Paul needed to turn back. “O wretched man that I am! Who will deliver me from this body of death?  I thank God through Jesus Christ our Lord!”  (Romans  7: 24-25)  He was going the wrong way.  But there is only One that kept him on the road:   Jesus Christ in the power of the Holy Spirit through His Word.

He made a:

And truly, this is when the saying is applicable: “But by the grace of God, go I”.

St. Luke saw many people re-directed from death, sin and the power of the devil because of Jesus Christ. Luke was told the Lord’s travel itinerary for the Church: 

“But you shall receive power when the Holy Spirit has come upon you; and you shall be witnesses to Me in Jerusalem, and in all Judea and Samaria, and to the end of the earth.” (Acts 1)

This is about the Lord leading us to His kingdom and the fulfillment of the new creation in Christ Jesus. Now there is much I could both write and say about this theme of the travelogue.  But one more:  ever heard this saying:  “It is better to travel hopefully, than to arrive”? What a bunch of baloney!  Whoever said that did not have children in the back seat of the car or carriage.  What is the number 1 question kids ask on a trip?  Yes:  “Are we there yet?”  Imagine quoting that saying at them?!  Children know here:  it is about the destination and the One who is leading us there and others as well lost along the Way (see Luke 15!). 


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Below is a quote from Francis Pieper (1852-1931), a theologian of The Lutheran Church-Missouri Synod. He wrote the multi-volume Christian Dogmatics  which is used in LCMS seminaries.  Now this is not an easy quote to read, considering it includes Latin phrases but they are all translated!  We talk  a lot  in our day and time about “feelings”:   just consider how many discussions include sentences beginning with, “I feel…”   So much of Christianity is about feelings and not the Divine Fact.   And then we turn in upon ourselves.  This is  harmful to a sturdy Faith in the Lord Who has come to us.  Dr. Pieper did  a fine job of explaining it:

 This is done whenever they base the certainty of grace, or of the forgiveness of sin, on their feeling of grace or the gratia infusa [infused grace], instead of on God’s promise in the objective means of grace. All of us are by nature “enthusiasts.” Instead of listening to and believing God’s declarations of love in the Gospel, in the means of grace given by Him, or, in other words, instead of fixing our gaze on God’s reconciled heart which—thanks be to God!—is a present reality through Christ and is revealed and offered to us by God in the Gospel and the Sacraments, we look into our own heart and seek to gauge God’s feelings toward us by the thoughts and moods we find in our heart. But that amounts to a practical denial of the fact that God has reconciled us to Him through Jesus Christ, and hence to a practical denial of the means of grace, in which God acquaints us with this completed reconciliation.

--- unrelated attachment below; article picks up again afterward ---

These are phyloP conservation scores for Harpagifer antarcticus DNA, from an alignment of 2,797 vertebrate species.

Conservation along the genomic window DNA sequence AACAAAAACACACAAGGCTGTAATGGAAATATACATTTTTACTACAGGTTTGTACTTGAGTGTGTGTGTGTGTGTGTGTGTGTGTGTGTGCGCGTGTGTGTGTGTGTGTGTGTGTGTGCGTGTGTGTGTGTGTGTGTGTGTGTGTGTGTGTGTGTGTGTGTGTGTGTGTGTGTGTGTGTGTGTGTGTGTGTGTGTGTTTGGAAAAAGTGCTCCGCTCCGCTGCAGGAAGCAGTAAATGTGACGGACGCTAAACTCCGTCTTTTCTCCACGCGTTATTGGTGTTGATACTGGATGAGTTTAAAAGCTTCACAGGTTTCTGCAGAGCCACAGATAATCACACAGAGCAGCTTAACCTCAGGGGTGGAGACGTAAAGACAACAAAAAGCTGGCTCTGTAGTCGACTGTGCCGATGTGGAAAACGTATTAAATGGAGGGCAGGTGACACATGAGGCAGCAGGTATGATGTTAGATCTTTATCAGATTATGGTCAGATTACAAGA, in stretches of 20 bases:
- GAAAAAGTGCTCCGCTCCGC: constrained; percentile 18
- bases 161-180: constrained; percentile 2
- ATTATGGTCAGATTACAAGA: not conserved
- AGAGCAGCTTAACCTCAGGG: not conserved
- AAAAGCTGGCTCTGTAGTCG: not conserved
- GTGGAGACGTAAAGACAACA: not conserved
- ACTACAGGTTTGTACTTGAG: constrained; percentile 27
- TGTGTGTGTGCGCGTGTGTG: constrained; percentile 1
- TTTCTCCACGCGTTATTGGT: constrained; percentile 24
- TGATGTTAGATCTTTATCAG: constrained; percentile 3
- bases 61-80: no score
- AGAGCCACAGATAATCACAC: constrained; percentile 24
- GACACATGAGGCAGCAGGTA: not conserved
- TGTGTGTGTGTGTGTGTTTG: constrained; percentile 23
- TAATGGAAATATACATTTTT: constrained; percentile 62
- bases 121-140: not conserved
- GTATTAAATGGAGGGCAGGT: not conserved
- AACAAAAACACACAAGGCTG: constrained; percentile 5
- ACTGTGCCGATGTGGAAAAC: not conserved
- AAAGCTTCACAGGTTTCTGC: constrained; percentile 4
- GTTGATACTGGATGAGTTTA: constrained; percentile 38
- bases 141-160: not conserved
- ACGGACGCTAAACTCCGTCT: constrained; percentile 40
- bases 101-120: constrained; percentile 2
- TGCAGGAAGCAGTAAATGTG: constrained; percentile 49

“This feature of our Christian life must occupy us as long as we live. Christianity is an absolutely unique religion. It completely transcends human horizon and our inborn conception of religion. Native to us is the opinio legis [the opinion of the law], the religion of the Law. When we observe virtue in ourselves, we regard God as gracious. When we discover sin in us and our conscience condemns us because of it, we fear that God is minded to reject us. But the Christian religion teaches that God is gracious for Christ’s sake “without the deeds of the Law,” hence without regard to our keeping or transgressing of His Law. The righteousness that avails before God lies outside ourselves (Triglotta 935, F. C., Sol. Decl., III, 55). It is the acquired righteousness of Christ; in other words, the forgiveness of sins, which God pledges to us for Christ’s sake in the means of grace. Therefore our spiritual life is lived on the right basis and in agreement with the unique character of the Christian religion only when we—to express it in the words of Luther—“soar above ourselves” and base our faith in God’s grace on the means of grace lying outside us, the Word of the Gospel and its seals, Baptism and the Lord’s Supper.